Makso and Hiroko wouldn’t be back for a while so he made the bold step of inviting Ildie to sit and share some of the home-made lemonade his mother always kept in the pool fridge.
“Come sit in the shade of the trees. How are you? This is such a wonderful surprise.” He was aware of the ice in his glass clinking as his hand shook nervously and he struggled to stop it.
He was also crushingly aware of the birth mark on his cheek. As if to cool himself, he put the drink up against it. Pressing the ice-cold glass to the unsightly mark made him feel that he could dissolve it, as he had so often wanted to do.
Amazingly she chose to sit beside him on the bench made for two, not on the chair opposite him as he had thought she would.
Her hair was loose today, tumbling over her shoulders like the jasmine tumbling over the wall, scenting the garden air.
She couldn’t have looked prettier with her simple cut-down jeans and white lace top. If only his pulse would stop racing.
He longed to look like his trendy cool friends, with their lazy swaggers. But he sat stiff and upright, aware he looked dusty and tousled from all that sweeping.
Ildie didn’t seem to notice.
“I have been thinking a lot about what you told me about your father. Neither of us knows what it is that he and Makso have become involved in, but I always think it is best to be forthright and honest in dealing with people. I have found that out through my own experience.”
She looked down, as if she were about to confess a secret.
“Mihovil, do you remember earlier this year? When we were queuing to go into the chemistry exam? I was terrified that I would fail. You comforted me; you were very kind. You know I so badly want to be a doctor and my parents are counting on me succeeding.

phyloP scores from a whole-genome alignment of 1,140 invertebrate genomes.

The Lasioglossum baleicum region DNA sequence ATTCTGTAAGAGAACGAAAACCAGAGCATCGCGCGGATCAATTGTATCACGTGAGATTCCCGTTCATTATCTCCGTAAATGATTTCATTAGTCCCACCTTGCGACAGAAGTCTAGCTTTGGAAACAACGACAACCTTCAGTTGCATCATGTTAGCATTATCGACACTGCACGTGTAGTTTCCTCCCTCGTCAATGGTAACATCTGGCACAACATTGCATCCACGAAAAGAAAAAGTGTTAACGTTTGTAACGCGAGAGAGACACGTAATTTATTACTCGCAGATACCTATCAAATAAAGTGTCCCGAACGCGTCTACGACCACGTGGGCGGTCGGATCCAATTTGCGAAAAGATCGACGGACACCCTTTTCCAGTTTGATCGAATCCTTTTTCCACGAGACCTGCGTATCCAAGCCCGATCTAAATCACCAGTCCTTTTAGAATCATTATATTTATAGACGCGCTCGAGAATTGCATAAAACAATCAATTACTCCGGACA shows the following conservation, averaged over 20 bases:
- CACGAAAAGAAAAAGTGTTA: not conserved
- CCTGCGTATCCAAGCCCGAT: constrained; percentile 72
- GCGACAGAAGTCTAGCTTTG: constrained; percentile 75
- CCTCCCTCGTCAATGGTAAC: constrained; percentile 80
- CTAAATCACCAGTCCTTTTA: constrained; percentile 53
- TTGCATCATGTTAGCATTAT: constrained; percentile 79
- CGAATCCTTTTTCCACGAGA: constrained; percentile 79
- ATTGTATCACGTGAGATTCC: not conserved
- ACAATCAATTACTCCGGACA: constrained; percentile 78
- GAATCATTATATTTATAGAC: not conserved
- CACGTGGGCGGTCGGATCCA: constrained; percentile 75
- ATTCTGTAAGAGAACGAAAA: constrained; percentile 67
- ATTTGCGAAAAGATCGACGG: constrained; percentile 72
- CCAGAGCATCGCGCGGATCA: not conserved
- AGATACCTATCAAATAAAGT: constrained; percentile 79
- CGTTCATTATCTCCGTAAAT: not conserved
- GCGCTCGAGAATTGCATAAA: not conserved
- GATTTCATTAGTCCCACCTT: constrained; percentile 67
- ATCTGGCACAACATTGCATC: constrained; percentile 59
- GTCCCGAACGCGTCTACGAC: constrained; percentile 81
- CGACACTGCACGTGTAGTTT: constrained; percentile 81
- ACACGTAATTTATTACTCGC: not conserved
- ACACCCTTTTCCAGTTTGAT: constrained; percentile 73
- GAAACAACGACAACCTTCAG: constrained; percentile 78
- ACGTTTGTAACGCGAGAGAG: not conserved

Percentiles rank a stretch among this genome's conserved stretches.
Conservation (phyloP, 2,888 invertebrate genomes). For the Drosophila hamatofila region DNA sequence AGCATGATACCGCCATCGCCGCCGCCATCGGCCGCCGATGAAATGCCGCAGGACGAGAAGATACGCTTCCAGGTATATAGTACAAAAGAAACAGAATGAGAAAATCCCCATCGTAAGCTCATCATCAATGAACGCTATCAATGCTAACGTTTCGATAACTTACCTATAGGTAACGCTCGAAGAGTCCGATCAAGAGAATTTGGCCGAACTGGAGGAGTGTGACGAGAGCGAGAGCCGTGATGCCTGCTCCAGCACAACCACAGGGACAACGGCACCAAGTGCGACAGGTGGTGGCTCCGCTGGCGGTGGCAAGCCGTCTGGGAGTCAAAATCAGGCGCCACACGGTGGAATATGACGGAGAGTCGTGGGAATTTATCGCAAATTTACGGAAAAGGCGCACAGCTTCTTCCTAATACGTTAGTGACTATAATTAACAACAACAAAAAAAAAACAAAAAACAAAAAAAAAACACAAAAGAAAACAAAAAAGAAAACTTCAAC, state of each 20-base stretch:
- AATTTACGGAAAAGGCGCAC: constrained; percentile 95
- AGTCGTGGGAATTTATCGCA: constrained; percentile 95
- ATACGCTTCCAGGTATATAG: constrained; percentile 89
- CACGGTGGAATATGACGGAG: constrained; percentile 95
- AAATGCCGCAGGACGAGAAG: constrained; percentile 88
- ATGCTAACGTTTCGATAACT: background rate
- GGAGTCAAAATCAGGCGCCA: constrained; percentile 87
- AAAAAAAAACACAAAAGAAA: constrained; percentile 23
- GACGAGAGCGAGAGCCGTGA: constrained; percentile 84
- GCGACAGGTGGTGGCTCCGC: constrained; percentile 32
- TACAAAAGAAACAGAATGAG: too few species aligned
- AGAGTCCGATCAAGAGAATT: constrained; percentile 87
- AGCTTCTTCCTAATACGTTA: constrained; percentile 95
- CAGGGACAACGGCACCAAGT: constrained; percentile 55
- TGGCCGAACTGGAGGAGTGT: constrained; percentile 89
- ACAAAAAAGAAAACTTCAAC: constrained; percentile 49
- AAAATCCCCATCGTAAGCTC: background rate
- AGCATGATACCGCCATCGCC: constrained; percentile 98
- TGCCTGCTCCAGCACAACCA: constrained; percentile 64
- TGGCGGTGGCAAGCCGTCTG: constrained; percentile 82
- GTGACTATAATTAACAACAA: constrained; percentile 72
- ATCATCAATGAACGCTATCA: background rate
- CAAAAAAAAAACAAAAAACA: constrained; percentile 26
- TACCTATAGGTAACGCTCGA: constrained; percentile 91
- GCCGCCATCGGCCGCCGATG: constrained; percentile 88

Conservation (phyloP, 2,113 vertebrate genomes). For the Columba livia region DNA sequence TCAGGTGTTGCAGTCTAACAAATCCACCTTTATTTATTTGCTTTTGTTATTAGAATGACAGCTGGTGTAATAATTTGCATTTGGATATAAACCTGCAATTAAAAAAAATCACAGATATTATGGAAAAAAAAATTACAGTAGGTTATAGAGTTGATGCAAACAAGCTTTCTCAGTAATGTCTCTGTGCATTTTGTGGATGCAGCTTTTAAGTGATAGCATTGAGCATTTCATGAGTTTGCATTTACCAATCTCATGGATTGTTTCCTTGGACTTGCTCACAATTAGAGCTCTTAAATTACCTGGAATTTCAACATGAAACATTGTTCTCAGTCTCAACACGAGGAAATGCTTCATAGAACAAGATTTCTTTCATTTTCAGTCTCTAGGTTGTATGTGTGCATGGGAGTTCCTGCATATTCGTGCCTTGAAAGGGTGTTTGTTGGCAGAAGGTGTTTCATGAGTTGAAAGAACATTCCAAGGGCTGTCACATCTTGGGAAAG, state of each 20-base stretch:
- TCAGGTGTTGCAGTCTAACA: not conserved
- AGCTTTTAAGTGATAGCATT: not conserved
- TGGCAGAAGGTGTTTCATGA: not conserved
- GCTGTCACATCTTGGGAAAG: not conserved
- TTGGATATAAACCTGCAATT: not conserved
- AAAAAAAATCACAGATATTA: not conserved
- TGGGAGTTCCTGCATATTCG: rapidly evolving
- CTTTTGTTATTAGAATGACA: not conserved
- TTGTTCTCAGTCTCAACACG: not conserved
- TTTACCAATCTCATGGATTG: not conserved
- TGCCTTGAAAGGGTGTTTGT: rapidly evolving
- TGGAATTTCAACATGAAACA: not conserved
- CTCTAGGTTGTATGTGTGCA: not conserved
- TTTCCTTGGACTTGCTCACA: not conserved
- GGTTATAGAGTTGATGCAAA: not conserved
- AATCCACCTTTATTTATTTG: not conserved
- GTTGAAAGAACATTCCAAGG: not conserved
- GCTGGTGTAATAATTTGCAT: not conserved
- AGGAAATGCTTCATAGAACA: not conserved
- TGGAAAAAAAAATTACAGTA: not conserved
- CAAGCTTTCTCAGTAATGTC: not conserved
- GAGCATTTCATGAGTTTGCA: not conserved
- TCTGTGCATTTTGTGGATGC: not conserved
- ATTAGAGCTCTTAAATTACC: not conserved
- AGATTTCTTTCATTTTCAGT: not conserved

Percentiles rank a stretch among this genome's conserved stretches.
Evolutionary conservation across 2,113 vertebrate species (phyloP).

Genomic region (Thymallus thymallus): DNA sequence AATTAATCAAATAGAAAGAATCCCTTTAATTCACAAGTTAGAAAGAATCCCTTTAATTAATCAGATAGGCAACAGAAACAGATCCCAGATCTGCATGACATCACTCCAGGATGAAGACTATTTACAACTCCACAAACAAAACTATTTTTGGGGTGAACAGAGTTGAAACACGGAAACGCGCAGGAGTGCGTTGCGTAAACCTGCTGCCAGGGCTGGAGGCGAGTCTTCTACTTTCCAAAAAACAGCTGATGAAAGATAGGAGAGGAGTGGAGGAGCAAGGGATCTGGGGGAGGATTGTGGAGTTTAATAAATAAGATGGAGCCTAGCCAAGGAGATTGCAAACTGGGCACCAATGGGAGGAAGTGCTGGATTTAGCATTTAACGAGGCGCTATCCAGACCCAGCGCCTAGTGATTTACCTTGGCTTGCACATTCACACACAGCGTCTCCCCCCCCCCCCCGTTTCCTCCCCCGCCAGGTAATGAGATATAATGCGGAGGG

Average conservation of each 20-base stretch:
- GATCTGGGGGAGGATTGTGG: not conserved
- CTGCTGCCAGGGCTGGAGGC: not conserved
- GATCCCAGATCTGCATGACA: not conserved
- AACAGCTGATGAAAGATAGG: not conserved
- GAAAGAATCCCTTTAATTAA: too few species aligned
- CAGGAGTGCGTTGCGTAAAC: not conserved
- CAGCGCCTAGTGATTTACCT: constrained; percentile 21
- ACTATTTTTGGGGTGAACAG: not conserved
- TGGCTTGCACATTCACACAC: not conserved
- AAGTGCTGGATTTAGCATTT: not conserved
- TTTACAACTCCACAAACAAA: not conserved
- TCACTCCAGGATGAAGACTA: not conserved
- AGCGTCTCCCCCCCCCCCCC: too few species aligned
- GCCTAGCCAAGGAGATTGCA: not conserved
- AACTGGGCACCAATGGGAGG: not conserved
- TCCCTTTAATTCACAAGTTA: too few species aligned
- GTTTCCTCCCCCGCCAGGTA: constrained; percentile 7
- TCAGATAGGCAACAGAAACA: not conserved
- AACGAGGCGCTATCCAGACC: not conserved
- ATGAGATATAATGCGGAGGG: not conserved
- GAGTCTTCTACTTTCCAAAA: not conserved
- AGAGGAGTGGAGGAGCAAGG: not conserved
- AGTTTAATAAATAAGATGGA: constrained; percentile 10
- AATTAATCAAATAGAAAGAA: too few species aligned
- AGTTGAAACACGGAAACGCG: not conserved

“Do you remember I said I felt sick? Mr Tudman took me aside and said I could have five minutes to lie down in the first-aid room and pull myself together before the exam started. He is the scariest of teachers; I’ve always been terrified he will tell me off.
“In fact, the reason I felt ill was because I had done a very bad thing. I’m ashamed now to tell you about it, and I will never do anything like it again. I’d written some chemical formulas on my wrist in ink, and I’d worn a long-sleeved cardigan to the exam. I was going to cheat.”
Ildie took a breath before continuing her story.
“Just as Mr Tudman was about to close the door of the first-aid room, I told him everything. It just poured out. I thought he would explode and expel me, but he was so different from his usual way of being.
“He said I had been silly, but by being brave enough to tell him, I had given myself another chance. He told me to go to the sink and wash the writing off.
“He was so nice, I couldn’t believe it. He said I was a model student and that I had learned everything I needed to. That I should have confidence in myself, not panic, and I would do well. Do you remember, I went in and I passed with top marks?”
“Yes, I do.” Mihovil smiled.
He had always thought Ildie was perfect and now he knew she was because she could face up to her mistakes and make things right, as well as being the most beautiful creature he had ever beheld. She was sitting very close to him; so close their thighs were touching.
“What I am trying to say to you is that secrets cause us troubles,” she said. “Also, that sometimes people who are powerful have a front that they put on, but that underneath they can be understanding.